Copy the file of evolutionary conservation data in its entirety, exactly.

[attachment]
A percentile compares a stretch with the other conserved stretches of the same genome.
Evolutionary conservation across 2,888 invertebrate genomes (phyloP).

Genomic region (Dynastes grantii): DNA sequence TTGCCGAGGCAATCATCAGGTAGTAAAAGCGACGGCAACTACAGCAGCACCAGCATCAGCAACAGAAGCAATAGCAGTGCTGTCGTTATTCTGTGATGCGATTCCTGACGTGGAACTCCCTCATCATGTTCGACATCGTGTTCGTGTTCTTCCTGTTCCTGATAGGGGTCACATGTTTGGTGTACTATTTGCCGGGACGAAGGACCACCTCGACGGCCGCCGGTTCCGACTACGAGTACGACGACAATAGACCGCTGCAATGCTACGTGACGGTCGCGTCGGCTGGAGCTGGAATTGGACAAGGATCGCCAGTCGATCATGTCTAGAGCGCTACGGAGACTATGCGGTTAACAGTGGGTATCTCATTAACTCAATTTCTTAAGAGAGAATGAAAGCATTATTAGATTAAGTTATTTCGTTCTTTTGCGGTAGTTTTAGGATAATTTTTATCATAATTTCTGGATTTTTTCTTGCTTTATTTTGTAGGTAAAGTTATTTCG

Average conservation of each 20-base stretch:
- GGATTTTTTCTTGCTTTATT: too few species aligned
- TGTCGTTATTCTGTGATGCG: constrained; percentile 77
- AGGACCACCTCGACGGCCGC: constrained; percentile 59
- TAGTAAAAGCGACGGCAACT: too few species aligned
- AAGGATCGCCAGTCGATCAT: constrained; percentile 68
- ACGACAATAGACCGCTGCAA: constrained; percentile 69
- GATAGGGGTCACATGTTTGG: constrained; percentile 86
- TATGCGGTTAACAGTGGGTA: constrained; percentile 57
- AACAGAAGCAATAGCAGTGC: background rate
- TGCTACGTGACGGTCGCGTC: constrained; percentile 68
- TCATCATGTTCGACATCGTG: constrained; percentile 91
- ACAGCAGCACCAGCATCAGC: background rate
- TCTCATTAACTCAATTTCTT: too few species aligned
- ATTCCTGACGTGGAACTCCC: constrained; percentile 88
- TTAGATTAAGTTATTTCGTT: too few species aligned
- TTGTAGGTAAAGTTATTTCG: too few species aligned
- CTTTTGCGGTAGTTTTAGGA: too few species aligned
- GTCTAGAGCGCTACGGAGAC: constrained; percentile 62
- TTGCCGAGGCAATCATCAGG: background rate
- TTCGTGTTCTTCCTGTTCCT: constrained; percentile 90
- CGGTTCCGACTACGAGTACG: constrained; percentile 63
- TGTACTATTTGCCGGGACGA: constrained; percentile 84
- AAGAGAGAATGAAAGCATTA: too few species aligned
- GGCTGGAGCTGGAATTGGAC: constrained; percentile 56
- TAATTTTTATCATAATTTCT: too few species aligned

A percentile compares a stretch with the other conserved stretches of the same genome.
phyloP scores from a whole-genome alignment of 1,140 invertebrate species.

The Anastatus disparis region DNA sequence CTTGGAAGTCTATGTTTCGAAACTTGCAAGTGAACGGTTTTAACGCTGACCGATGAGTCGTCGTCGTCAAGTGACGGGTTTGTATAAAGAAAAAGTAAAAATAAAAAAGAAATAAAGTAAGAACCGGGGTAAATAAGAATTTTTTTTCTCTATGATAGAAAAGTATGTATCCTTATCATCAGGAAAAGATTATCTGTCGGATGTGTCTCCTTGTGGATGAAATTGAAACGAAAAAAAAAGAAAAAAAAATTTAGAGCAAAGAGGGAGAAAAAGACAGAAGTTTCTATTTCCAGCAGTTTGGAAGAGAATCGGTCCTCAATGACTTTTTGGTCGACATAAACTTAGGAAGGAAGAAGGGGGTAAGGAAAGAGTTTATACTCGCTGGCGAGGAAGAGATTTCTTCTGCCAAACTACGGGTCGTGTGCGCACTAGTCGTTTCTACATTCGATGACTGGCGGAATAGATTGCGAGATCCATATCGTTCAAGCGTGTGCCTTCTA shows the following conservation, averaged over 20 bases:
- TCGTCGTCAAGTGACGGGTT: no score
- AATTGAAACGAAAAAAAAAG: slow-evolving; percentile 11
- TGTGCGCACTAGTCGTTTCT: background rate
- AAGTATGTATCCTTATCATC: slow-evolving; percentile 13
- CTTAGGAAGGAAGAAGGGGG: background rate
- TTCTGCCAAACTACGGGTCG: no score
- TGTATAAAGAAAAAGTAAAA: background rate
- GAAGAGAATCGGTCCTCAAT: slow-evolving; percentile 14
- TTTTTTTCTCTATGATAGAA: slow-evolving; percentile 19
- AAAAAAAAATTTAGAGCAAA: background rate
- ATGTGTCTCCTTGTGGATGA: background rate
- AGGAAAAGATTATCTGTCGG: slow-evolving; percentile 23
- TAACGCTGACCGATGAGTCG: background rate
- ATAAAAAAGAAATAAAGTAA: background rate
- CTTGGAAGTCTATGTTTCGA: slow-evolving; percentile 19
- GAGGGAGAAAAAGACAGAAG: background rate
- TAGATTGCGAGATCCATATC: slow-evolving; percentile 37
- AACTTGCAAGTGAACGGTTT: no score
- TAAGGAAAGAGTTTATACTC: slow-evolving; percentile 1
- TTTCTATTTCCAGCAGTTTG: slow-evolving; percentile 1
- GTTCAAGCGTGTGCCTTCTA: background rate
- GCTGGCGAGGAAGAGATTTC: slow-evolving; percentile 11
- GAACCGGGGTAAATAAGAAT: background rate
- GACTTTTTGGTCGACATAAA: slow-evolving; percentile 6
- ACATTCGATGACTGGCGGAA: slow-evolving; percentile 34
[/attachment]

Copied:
A percentile compares a stretch with the other conserved stretches of the same genome.
Evolutionary conservation across 2,888 invertebrate genomes (phyloP).

Genomic region (Dynastes grantii): DNA sequence TTGCCGAGGCAATCATCAGGTAGTAAAAGCGACGGCAACTACAGCAGCACCAGCATCAGCAACAGAAGCAATAGCAGTGCTGTCGTTATTCTGTGATGCGATTCCTGACGTGGAACTCCCTCATCATGTTCGACATCGTGTTCGTGTTCTTCCTGTTCCTGATAGGGGTCACATGTTTGGTGTACTATTTGCCGGGACGAAGGACCACCTCGACGGCCGCCGGTTCCGACTACGAGTACGACGACAATAGACCGCTGCAATGCTACGTGACGGTCGCGTCGGCTGGAGCTGGAATTGGACAAGGATCGCCAGTCGATCATGTCTAGAGCGCTACGGAGACTATGCGGTTAACAGTGGGTATCTCATTAACTCAATTTCTTAAGAGAGAATGAAAGCATTATTAGATTAAGTTATTTCGTTCTTTTGCGGTAGTTTTAGGATAATTTTTATCATAATTTCTGGATTTTTTCTTGCTTTATTTTGTAGGTAAAGTTATTTCG

Average conservation of each 20-base stretch:
- GGATTTTTTCTTGCTTTATT: too few species aligned
- TGTCGTTATTCTGTGATGCG: constrained; percentile 77
- AGGACCACCTCGACGGCCGC: constrained; percentile 59
- TAGTAAAAGCGACGGCAACT: too few species aligned
- AAGGATCGCCAGTCGATCAT: constrained; percentile 68
- ACGACAATAGACCGCTGCAA: constrained; percentile 69
- GATAGGGGTCACATGTTTGG: constrained; percentile 86
- TATGCGGTTAACAGTGGGTA: constrained; percentile 57
- AACAGAAGCAATAGCAGTGC: background rate
- TGCTACGTGACGGTCGCGTC: constrained; percentile 68
- TCATCATGTTCGACATCGTG: constrained; percentile 91
- ACAGCAGCACCAGCATCAGC: background rate
- TCTCATTAACTCAATTTCTT: too few species aligned
- ATTCCTGACGTGGAACTCCC: constrained; percentile 88
- TTAGATTAAGTTATTTCGTT: too few species aligned
- TTGTAGGTAAAGTTATTTCG: too few species aligned
- CTTTTGCGGTAGTTTTAGGA: too few species aligned
- GTCTAGAGCGCTACGGAGAC: constrained; percentile 62
- TTGCCGAGGCAATCATCAGG: background rate
- TTCGTGTTCTTCCTGTTCCT: constrained; percentile 90
- CGGTTCCGACTACGAGTACG: constrained; percentile 63
- TGTACTATTTGCCGGGACGA: constrained; percentile 84
- AAGAGAGAATGAAAGCATTA: too few species aligned
- GGCTGGAGCTGGAATTGGAC: constrained; percentile 56
- TAATTTTTATCATAATTTCT: too few species aligned

A percentile compares a stretch with the other conserved stretches of the same genome.
phyloP scores from a whole-genome alignment of 1,140 invertebrate species.

The Anastatus disparis region DNA sequence CTTGGAAGTCTATGTTTCGAAACTTGCAAGTGAACGGTTTTAACGCTGACCGATGAGTCGTCGTCGTCAAGTGACGGGTTTGTATAAAGAAAAAGTAAAAATAAAAAAGAAATAAAGTAAGAACCGGGGTAAATAAGAATTTTTTTTCTCTATGATAGAAAAGTATGTATCCTTATCATCAGGAAAAGATTATCTGTCGGATGTGTCTCCTTGTGGATGAAATTGAAACGAAAAAAAAAGAAAAAAAAATTTAGAGCAAAGAGGGAGAAAAAGACAGAAGTTTCTATTTCCAGCAGTTTGGAAGAGAATCGGTCCTCAATGACTTTTTGGTCGACATAAACTTAGGAAGGAAGAAGGGGGTAAGGAAAGAGTTTATACTCGCTGGCGAGGAAGAGATTTCTTCTGCCAAACTACGGGTCGTGTGCGCACTAGTCGTTTCTACATTCGATGACTGGCGGAATAGATTGCGAGATCCATATCGTTCAAGCGTGTGCCTTCTA shows the following conservation, averaged over 20 bases:
- TCGTCGTCAAGTGACGGGTT: no score
- AATTGAAACGAAAAAAAAAG: slow-evolving; percentile 11
- TGTGCGCACTAGTCGTTTCT: background rate
- AAGTATGTATCCTTATCATC: slow-evolving; percentile 13
- CTTAGGAAGGAAGAAGGGGG: background rate
- TTCTGCCAAACTACGGGTCG: no score
- TGTATAAAGAAAAAGTAAAA: background rate
- GAAGAGAATCGGTCCTCAAT: slow-evolving; percentile 14
- TTTTTTTCTCTATGATAGAA: slow-evolving; percentile 19
- AAAAAAAAATTTAGAGCAAA: background rate
- ATGTGTCTCCTTGTGGATGA: background rate
- AGGAAAAGATTATCTGTCGG: slow-evolving; percentile 23
- TAACGCTGACCGATGAGTCG: background rate
- ATAAAAAAGAAATAAAGTAA: background rate
- CTTGGAAGTCTATGTTTCGA: slow-evolving; percentile 19
- GAGGGAGAAAAAGACAGAAG: background rate
- TAGATTGCGAGATCCATATC: slow-evolving; percentile 37
- AACTTGCAAGTGAACGGTTT: no score
- TAAGGAAAGAGTTTATACTC: slow-evolving; percentile 1
- TTTCTATTTCCAGCAGTTTG: slow-evolving; percentile 1
- GTTCAAGCGTGTGCCTTCTA: background rate
- GCTGGCGAGGAAGAGATTTC: slow-evolving; percentile 11
- GAACCGGGGTAAATAAGAAT: background rate
- GACTTTTTGGTCGACATAAA: slow-evolving; percentile 6
- ACATTCGATGACTGGCGGAA: slow-evolving; percentile 34